There was another recent post on political orientation and IQ. I don't know much about British politics, but both Liberal Democrats and Greens seem to be small minority parties with specific agendas, and this would agree with the finding of the previous study of higher intelligence in political extremists (*)
Related: another study on childhood IQ from the 1970 British Cohort study.
(*) If we define extremism as taking an unpopular or "niche" political position; I have no opinion on the merits of these two parties.
Intelligence doi: 10.1016/j.intell.2008.09.001
Childhood intelligence predicts voter turnout, voting preferences, and political involvement in adulthood: The 1970 British Cohort Study
Ian J. Deary et al.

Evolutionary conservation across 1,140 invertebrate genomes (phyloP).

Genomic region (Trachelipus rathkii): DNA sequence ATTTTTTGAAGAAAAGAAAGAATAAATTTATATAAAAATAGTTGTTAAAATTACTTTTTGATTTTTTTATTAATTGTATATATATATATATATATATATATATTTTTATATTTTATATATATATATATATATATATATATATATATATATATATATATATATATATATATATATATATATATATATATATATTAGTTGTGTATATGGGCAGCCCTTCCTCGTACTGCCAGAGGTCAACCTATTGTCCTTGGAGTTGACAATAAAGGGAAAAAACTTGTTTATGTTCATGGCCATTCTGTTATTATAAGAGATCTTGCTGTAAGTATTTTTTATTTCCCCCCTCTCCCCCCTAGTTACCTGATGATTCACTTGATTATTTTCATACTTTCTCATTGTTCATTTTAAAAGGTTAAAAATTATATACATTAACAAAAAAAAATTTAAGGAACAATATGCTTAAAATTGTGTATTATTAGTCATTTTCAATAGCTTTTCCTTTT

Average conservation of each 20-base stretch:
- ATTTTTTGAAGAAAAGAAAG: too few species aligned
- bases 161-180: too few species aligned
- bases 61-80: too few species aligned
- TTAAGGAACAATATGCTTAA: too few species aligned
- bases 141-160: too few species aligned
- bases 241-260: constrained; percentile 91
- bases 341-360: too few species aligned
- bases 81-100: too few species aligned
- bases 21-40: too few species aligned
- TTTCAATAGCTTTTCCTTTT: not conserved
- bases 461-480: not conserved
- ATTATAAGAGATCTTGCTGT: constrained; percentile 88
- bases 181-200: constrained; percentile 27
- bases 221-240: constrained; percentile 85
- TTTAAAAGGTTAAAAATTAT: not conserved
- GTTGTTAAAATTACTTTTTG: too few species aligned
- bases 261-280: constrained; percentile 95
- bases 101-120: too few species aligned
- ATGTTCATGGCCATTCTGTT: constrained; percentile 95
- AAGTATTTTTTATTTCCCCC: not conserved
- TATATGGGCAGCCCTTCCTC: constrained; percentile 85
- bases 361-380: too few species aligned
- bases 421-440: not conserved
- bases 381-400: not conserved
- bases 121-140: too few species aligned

Little is known about the association between measured intelligence and how people participate in democratic processes. In the 1970 British Cohort Study, we examined the association between childhood intelligence and, at age 34: whether and how people voted in the 2001 UK general election; how they intended to vote; and whether they had taken part in other political activities. People with higher childhood intelligence were more likely to vote in the 2001 election (38% increased prevalence per SD increase in intelligence), and were more likely to vote for the Green Party and the Liberal Democrats (49% and 47% increased prevalence per SD increase in intelligence, respectively). The intelligence-Green party voting association was largely accounted for by occupational social class, the intelligence-Liberal Democrat voting association was not. Similar associations between intelligence and preference for the Green Party or Liberal Democrats were found as regards voting intentions, but neither of these associations was accounted for by occupational social class. People with higher childhood intelligence were more likely to take part in rallies and demonstrations, and to sign petitions, and expressed a greater interest in politics (40%, 65%, 33%, and 58% increased prevalence per SD increase in intelligence, respectively).